Will Mueller Go After Podesta?

Special Counsel Robert Mueller’s indictment of Paul Manafort details how the former Trump campaign manager worked through two Washington, DC-based lobbying firms on behalf of his client, Viktor Yanukovych, the former Moscow-aligned president of Ukraine.

The two firms are identified in the indictment as only Company A and Company B. Reportedly, Company A is Mercury Public Affairs, which leans Republican. Company B is none other than the Podesta Group, founded by Hillary Clinton’s 2016 campaign chairman John Podesta and, until this week when he resigned, was headed by John’s brother, Tony Podesta.

The Podesta involvement in Manafort’s operation disrupts the media narrative that the Trump campaign colluded with the Russians, but it is unclear whether Mueller will actually indict Podesta. According to Fred Lucas in the Daily Signal:

Proving a violation of the foreign-agent law could be tricky, which is why the law has been so rarely enforced, said Ken Boehm, a former Pennsylvania state prosecutor and chairman of the National Legal and Policy Center, a nonprofit government-watchdog group.

“You have to disclose who you’re registered for, but the question comes up: What is lobbying?” Boehm told The Daily Signal. “The actual definition is narrow. You can do public relations or write opinion pieces all day long. It’s not lobbying unless you meet with lawmakers or officials for the purpose of influence.”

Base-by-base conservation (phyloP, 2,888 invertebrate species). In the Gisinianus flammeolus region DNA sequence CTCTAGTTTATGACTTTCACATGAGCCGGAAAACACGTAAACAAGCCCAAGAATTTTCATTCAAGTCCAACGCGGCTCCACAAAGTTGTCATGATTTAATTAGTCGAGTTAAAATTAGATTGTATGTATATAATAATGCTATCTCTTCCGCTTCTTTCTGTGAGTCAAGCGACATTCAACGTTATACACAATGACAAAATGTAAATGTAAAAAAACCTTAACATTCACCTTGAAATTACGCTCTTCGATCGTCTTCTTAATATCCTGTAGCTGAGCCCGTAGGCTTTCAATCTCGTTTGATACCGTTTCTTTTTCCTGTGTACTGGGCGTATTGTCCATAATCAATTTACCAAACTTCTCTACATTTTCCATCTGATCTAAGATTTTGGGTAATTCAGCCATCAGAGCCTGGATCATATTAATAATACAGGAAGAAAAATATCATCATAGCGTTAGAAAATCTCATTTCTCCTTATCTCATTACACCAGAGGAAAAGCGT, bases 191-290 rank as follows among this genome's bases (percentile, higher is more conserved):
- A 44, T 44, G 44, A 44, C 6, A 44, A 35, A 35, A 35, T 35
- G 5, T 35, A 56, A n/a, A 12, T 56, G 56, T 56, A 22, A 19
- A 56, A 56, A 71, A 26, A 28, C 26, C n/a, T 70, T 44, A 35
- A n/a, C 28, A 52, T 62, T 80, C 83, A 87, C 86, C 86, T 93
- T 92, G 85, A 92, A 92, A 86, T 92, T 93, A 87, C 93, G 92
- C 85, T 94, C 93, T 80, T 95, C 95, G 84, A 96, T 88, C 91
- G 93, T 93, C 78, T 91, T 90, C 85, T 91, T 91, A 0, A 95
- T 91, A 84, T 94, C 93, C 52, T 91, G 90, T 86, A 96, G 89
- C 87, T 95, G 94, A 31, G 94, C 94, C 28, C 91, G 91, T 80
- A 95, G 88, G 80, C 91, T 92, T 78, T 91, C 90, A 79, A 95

Boehm further doubts anyone with the Podesta Group will face indictment.

“One, I don’t think that Bob Mueller is investigating Podesta as deeply as he’s investigating Manafort. We haven’t seen a raid,” Boehm said. “And two, it’s not against the law to represent sleazeballs. In Washington, it’s a growth industry. Sometimes foreign sleazeballs have more money, because they’re leaders of countries.”

The first wave of media coverage on Monday stuck to the narrative that the Manafort indictment somehow connected Trump to the Russians. Then reporters started reading the indictment putting the Ukrainian influence-buying scheme at the doorsteps of the campaign managers of both presidential campaigns. The events described by Mueller, however, took place from 2006 to 2014. The whole thing had nothing to do with the 2016 election.